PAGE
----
While the rationale for MINUSTAH’s presence in Haiti is “justified” by the United Nations through extremely vague technicalities under the Responsibility to Protect doctrine, most would agree that the presence of the force violates the sovereignty of the Haitian state. It was after all imposed upon the Haitian people in the aftermath of an illegal coup against Jean Bertrand Aristide, with the United Nations determining that “the situation in Haiti constituted a threat to international peace and security”. Former head of MINUSTAH, Edmond Mulet has justified this occupation in such explicit terms, saying that if MINUSTAH left the country it would “just fall apart”, and identified Haiti as “a society, community, a nation that has committed collective suicide.”
The argument against the Responsibility to Protect doctrine can fill many volumes, but it was best summed up by Yves Engler who asked “who gets to decide when a country becomes a ‘failed state’ or when ‘gross human rights violations’ were occurring?
What if a government is failing because powerful countries have destabilized it? What if the destabilization is a result of government policies that challenge corporate and elite interests in those powerful countries? Rather than be a force for good the ‘responsibility to protect’ could just as easily be a cover for imperialism.”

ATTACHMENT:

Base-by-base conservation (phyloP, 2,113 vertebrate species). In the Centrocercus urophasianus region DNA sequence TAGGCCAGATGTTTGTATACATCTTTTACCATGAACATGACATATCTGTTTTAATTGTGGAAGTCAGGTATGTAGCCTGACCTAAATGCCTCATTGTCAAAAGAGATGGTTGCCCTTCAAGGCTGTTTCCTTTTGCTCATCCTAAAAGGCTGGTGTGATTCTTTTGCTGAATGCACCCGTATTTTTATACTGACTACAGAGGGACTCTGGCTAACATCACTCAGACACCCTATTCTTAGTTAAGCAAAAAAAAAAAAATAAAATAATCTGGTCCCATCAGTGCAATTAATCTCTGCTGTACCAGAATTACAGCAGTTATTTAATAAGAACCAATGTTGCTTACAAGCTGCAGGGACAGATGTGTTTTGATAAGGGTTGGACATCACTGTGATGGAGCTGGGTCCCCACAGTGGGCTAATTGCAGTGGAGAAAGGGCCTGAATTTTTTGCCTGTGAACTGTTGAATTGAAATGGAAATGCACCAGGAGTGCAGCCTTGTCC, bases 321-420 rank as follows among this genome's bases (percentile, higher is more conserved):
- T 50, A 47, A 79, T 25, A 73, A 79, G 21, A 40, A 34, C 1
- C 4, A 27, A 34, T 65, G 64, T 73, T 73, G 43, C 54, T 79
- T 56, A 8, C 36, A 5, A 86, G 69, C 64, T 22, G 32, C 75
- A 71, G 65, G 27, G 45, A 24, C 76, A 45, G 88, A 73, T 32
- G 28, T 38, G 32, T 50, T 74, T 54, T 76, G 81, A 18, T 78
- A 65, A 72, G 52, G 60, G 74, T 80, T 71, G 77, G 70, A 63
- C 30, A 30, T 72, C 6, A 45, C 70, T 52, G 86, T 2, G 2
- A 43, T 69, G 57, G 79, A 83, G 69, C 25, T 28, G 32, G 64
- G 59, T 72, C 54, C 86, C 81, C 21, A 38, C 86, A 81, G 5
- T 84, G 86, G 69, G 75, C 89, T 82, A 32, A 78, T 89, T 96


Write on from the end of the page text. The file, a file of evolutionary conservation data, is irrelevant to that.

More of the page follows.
With the help of Wikileaks, it was revealed that the new phase of “South-South” peacekeeping operations (as Brazil was and still is the primary partner in MINUSTAH) was exactly that, as it was a front for the realization of US geopolitical interests. The cables revealed that the “UN Stabilization Mission in Haiti is an indispensable tool in realizing core USG [U.S. Government] policy interests in Haiti” and “a financial and regional security bargain for the USG.” Further US cables went on to reveal that “A premature departure of MINUSTAH would leave the [Haitian] government…vulnerable to…resurgent populist and anti-market economy political forces—reversing gains of the last two years”.
If any gains have been made in Haiti through MINUSTAH, they have come at the expense of the Haitian people and their demands for democracy and social justice. If the United Nations was serious about protecting the Haitian people and respecting democratic processes in Haiti, it would divert the nearly US$1 billion annual budget for weapons and troops to sustainable initiatives to develop public sanitation, water, healthcare and educational facilities.
As it stands, MINUSTAH is a force which has compiled a notorious human rights record in Haiti, and as such has drawn the opposition of the majority of the Haitian people. The way to move forward in Haiti is to recognize and correct the mistakes of MINUSTAH, not to compound them through an extension of the force’s mandate. Since 2004 MINUSTAH has acted with total impunity under the “Status of Forces Agreement” which sets the norms for international peacekeeping standards, and has totally failed to achieve its mandate of protecting the Haitian people.
The mission has deteriorated to such an extreme state that serious considerations must be made about who will protect the Haitian people from MINUSTAH.